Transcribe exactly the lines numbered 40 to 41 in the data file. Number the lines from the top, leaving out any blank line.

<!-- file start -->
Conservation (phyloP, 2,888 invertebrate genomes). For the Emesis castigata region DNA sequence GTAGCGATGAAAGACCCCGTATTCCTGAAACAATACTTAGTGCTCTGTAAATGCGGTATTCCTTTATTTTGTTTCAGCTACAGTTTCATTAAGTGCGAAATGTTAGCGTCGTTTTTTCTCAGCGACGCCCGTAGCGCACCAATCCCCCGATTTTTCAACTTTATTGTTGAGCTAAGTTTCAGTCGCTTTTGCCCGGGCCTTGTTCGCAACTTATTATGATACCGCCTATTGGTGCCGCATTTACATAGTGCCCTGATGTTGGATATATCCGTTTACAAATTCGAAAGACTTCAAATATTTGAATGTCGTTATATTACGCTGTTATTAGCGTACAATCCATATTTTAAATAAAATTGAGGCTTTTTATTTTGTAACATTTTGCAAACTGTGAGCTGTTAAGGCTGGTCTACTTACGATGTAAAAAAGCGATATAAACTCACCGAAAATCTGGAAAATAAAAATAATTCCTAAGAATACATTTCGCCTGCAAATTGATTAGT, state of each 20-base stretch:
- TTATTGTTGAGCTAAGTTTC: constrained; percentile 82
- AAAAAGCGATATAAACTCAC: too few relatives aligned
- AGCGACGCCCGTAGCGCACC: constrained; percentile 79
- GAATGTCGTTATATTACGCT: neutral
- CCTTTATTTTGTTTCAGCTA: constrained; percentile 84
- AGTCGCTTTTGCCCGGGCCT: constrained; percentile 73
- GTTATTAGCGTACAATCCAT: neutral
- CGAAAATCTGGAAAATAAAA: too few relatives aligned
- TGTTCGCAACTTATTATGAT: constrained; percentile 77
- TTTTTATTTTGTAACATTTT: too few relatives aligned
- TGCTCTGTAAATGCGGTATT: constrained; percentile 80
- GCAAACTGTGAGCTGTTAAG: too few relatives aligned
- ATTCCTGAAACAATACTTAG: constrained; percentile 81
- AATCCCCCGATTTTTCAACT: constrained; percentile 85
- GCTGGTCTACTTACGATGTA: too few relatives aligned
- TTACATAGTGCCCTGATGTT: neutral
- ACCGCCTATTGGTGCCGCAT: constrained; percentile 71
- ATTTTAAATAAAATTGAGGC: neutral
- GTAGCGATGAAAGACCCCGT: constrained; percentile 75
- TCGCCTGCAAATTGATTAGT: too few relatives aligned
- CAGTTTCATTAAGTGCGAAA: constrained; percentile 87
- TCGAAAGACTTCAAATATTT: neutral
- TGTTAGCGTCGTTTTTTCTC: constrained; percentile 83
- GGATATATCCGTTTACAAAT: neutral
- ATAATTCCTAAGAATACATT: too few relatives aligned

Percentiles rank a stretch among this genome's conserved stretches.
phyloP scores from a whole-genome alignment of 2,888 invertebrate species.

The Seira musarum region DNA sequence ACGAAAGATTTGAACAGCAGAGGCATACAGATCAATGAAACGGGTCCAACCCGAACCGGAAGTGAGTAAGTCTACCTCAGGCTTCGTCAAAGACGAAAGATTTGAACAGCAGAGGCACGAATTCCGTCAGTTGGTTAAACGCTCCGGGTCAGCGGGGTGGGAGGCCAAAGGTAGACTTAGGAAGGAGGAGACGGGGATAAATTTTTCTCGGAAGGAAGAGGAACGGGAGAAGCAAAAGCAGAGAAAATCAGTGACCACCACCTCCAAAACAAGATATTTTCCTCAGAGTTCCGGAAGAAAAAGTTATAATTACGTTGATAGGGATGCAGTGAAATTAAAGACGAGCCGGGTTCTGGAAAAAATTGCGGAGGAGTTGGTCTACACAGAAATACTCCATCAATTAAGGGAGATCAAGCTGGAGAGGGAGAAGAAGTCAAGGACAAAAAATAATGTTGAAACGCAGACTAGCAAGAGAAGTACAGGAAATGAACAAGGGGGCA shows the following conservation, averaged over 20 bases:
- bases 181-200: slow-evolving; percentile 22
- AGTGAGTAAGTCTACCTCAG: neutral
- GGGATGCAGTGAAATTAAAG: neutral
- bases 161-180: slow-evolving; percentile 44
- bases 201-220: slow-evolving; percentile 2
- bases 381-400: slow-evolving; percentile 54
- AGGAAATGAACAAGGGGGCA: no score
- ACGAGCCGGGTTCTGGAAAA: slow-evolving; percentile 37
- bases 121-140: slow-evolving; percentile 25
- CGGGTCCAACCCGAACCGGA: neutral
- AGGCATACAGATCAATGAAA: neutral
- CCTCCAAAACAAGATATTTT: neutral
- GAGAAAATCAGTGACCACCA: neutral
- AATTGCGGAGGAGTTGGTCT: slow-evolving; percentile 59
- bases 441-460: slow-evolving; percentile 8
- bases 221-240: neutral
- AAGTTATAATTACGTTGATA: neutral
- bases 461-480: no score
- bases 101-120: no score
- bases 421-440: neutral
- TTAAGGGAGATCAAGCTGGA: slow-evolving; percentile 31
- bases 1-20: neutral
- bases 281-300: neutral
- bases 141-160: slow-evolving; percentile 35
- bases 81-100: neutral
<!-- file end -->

- AGGCATACAGATCAATGAAA: neutral
- CCTCCAAAACAAGATATTTT: neutral